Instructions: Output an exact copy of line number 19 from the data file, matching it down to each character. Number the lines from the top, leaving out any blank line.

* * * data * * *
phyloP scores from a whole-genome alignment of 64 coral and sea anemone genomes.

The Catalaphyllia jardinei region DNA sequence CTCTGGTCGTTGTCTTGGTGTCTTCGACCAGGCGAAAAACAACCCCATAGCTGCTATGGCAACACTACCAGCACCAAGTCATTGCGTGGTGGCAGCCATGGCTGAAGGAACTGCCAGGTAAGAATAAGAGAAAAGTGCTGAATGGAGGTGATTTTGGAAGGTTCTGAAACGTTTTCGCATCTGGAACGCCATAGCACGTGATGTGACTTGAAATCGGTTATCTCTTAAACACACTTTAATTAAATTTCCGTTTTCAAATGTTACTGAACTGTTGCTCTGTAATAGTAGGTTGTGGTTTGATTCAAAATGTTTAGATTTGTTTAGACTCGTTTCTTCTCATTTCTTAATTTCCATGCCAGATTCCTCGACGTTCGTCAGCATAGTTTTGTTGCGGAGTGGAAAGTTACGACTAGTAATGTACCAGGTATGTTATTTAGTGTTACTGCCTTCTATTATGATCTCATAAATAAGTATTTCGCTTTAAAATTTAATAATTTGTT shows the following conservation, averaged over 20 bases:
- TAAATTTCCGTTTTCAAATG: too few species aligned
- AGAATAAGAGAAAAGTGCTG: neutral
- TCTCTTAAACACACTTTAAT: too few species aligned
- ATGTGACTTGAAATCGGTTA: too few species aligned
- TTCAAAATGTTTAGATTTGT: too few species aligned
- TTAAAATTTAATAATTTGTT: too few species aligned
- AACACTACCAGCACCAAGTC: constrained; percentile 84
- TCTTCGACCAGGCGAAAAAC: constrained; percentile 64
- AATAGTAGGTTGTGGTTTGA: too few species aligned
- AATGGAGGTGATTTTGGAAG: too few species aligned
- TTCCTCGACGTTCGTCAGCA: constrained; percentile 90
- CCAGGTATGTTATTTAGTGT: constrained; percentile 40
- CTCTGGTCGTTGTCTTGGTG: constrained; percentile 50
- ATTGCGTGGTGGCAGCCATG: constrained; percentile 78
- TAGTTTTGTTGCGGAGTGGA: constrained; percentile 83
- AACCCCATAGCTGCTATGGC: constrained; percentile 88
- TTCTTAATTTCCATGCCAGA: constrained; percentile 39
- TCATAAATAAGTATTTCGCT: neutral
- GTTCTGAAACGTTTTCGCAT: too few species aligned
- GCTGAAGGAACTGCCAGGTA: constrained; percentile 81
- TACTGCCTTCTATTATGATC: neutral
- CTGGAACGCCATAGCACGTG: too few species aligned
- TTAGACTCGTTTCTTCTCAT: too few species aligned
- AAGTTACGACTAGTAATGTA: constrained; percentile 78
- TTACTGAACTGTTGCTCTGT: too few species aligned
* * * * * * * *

- TTCTTAATTTCCATGCCAGA: constrained; percentile 39